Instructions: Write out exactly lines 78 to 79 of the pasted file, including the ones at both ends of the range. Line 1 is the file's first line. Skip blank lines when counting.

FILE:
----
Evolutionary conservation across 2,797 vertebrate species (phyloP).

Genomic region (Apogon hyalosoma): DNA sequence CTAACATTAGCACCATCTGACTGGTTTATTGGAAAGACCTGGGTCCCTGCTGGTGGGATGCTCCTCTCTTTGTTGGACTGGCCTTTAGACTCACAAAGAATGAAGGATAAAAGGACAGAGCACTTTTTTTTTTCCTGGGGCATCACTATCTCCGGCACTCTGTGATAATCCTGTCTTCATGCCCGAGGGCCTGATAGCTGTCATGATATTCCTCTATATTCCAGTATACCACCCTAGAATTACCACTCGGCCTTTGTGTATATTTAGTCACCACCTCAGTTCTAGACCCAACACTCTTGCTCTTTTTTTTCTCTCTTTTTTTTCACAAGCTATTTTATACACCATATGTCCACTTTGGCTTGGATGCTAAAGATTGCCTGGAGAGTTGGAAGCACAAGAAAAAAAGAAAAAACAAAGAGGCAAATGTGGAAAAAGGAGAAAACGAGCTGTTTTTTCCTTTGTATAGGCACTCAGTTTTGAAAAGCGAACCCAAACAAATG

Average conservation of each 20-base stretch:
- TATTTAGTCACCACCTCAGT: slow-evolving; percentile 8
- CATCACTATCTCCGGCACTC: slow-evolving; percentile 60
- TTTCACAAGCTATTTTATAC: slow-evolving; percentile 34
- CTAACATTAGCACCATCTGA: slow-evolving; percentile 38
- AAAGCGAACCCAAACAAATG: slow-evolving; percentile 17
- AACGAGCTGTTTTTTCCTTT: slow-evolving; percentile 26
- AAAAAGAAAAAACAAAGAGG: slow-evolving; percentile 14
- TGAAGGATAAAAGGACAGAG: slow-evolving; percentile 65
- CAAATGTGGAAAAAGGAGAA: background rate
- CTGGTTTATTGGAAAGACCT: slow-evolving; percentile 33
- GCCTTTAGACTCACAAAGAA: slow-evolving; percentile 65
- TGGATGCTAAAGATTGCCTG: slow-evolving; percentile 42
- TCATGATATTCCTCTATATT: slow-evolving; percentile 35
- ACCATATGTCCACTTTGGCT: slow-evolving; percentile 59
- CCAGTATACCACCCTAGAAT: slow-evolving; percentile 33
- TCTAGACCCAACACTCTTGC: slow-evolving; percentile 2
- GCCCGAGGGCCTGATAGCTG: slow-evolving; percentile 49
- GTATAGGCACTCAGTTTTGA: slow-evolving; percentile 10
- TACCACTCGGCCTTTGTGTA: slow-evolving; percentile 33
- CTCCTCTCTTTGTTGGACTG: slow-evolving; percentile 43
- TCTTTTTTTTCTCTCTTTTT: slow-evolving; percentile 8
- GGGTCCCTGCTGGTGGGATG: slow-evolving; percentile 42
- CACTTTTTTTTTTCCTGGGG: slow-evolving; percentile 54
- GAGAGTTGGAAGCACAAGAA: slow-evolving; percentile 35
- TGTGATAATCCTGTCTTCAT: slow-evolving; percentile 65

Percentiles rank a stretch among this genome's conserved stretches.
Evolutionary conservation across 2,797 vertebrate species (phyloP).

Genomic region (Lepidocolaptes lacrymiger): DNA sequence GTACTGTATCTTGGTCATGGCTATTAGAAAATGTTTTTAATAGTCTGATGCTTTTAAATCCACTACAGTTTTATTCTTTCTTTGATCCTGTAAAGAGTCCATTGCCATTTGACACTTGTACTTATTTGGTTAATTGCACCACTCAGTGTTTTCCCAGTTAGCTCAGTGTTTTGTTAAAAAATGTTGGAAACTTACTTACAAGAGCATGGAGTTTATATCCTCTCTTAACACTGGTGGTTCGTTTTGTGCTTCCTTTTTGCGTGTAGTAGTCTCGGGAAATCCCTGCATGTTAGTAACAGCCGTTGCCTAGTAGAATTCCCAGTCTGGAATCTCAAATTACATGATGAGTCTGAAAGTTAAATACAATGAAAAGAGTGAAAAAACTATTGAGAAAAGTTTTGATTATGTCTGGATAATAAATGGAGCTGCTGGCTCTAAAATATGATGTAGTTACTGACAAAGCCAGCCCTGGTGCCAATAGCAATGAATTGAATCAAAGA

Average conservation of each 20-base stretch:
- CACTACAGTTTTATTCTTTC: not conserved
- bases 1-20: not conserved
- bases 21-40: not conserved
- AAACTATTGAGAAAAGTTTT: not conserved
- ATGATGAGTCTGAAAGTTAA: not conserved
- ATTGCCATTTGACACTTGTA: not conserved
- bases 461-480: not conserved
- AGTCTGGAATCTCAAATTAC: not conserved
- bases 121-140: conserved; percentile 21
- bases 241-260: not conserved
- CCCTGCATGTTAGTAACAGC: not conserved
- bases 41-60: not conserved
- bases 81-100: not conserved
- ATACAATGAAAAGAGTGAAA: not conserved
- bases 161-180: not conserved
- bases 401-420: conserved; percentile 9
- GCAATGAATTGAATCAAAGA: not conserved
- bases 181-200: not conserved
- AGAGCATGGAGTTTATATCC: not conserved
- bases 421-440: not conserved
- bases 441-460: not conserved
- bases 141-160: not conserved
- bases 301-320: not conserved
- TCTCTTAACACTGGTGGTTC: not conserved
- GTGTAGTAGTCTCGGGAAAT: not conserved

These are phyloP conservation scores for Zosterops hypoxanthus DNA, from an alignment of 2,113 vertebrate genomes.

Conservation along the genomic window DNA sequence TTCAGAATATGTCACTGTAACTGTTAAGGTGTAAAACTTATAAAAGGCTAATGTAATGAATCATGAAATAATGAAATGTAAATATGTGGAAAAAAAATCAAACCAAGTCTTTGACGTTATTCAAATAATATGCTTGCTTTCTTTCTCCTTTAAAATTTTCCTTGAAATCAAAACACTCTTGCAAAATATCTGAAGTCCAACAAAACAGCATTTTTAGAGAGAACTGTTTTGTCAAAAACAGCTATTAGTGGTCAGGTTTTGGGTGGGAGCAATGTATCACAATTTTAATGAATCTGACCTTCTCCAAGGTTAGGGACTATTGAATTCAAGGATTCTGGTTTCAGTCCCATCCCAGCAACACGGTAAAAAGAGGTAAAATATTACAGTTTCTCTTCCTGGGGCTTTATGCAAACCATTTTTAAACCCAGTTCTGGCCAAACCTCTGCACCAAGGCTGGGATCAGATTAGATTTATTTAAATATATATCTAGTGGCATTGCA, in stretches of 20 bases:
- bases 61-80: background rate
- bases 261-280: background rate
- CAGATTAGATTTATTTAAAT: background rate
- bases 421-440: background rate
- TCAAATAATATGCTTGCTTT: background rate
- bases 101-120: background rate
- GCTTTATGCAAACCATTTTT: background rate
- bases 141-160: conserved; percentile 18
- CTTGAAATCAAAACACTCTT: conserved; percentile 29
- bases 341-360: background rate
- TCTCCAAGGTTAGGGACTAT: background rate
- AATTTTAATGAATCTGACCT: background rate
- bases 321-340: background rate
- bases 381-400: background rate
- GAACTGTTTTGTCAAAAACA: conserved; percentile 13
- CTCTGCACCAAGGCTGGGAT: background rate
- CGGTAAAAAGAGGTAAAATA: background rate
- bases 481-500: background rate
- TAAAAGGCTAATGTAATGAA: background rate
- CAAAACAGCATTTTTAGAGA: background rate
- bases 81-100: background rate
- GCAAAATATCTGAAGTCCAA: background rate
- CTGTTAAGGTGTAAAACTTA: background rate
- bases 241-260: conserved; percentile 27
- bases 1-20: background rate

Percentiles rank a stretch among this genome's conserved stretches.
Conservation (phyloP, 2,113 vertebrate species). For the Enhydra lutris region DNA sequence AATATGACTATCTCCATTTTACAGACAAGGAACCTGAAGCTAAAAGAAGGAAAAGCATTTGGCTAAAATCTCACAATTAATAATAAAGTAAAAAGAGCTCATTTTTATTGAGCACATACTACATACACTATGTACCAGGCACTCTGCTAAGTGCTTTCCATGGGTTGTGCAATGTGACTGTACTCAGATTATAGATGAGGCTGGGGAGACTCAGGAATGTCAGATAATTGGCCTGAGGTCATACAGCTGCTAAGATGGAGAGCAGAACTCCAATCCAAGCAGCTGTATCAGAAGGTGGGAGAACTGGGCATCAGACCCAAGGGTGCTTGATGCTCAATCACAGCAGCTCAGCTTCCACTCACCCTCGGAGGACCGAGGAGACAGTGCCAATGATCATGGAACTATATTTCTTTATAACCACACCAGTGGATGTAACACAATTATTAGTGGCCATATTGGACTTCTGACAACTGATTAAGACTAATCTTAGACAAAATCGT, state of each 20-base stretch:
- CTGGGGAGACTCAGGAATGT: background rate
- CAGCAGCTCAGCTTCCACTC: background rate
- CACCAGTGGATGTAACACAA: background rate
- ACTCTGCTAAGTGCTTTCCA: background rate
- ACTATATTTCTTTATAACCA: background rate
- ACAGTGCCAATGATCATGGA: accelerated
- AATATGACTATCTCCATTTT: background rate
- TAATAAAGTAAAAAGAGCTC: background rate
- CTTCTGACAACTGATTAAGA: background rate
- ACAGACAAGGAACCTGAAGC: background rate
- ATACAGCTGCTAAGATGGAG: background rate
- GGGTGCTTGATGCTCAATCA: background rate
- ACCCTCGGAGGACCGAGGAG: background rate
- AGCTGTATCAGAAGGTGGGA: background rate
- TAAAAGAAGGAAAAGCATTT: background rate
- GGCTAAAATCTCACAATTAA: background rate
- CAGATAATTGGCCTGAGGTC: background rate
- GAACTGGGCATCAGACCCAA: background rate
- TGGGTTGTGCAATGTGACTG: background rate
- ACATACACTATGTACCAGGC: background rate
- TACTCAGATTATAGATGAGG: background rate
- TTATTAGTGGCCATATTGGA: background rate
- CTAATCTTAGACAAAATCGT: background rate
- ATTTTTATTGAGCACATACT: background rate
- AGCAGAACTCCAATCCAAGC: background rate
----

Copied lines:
- TAAAAGGCTAATGTAATGAA: background rate
- CAAAACAGCATTTTTAGAGA: background rate